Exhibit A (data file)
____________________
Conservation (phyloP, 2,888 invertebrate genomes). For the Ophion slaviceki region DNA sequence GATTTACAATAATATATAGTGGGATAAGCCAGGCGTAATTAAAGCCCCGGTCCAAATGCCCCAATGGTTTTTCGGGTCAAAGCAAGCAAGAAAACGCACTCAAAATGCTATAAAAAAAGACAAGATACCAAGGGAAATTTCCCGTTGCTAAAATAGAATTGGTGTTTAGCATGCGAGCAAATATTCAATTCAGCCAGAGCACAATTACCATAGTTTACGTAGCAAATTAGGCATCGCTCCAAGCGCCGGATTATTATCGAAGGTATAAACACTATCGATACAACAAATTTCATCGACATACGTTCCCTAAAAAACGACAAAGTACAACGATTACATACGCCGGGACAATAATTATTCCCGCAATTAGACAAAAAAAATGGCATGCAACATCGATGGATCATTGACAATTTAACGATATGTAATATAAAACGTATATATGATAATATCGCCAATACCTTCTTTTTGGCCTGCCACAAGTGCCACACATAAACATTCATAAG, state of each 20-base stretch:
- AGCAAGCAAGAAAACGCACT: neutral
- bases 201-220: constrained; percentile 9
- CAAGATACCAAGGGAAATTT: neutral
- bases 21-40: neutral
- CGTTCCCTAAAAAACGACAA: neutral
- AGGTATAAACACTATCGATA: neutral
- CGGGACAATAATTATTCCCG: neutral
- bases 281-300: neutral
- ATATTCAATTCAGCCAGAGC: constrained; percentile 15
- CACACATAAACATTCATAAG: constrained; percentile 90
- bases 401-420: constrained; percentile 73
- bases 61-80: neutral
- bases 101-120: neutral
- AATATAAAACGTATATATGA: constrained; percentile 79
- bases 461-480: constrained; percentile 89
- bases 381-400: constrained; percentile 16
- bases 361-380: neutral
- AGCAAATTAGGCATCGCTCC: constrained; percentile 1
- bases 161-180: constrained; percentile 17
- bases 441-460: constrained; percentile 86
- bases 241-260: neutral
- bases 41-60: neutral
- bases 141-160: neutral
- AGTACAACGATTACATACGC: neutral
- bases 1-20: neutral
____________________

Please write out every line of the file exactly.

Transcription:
Conservation (phyloP, 2,888 invertebrate genomes). For the Ophion slaviceki region DNA sequence GATTTACAATAATATATAGTGGGATAAGCCAGGCGTAATTAAAGCCCCGGTCCAAATGCCCCAATGGTTTTTCGGGTCAAAGCAAGCAAGAAAACGCACTCAAAATGCTATAAAAAAAGACAAGATACCAAGGGAAATTTCCCGTTGCTAAAATAGAATTGGTGTTTAGCATGCGAGCAAATATTCAATTCAGCCAGAGCACAATTACCATAGTTTACGTAGCAAATTAGGCATCGCTCCAAGCGCCGGATTATTATCGAAGGTATAAACACTATCGATACAACAAATTTCATCGACATACGTTCCCTAAAAAACGACAAAGTACAACGATTACATACGCCGGGACAATAATTATTCCCGCAATTAGACAAAAAAAATGGCATGCAACATCGATGGATCATTGACAATTTAACGATATGTAATATAAAACGTATATATGATAATATCGCCAATACCTTCTTTTTGGCCTGCCACAAGTGCCACACATAAACATTCATAAG, state of each 20-base stretch:
- AGCAAGCAAGAAAACGCACT: neutral
- bases 201-220: constrained; percentile 9
- CAAGATACCAAGGGAAATTT: neutral
- bases 21-40: neutral
- CGTTCCCTAAAAAACGACAA: neutral
- AGGTATAAACACTATCGATA: neutral
- CGGGACAATAATTATTCCCG: neutral
- bases 281-300: neutral
- ATATTCAATTCAGCCAGAGC: constrained; percentile 15
- CACACATAAACATTCATAAG: constrained; percentile 90
- bases 401-420: constrained; percentile 73
- bases 61-80: neutral
- bases 101-120: neutral
- AATATAAAACGTATATATGA: constrained; percentile 79
- bases 461-480: constrained; percentile 89
- bases 381-400: constrained; percentile 16
- bases 361-380: neutral
- AGCAAATTAGGCATCGCTCC: constrained; percentile 1
- bases 161-180: constrained; percentile 17
- bases 441-460: constrained; percentile 86
- bases 241-260: neutral
- bases 41-60: neutral
- bases 141-160: neutral
- AGTACAACGATTACATACGC: neutral
- bases 1-20: neutral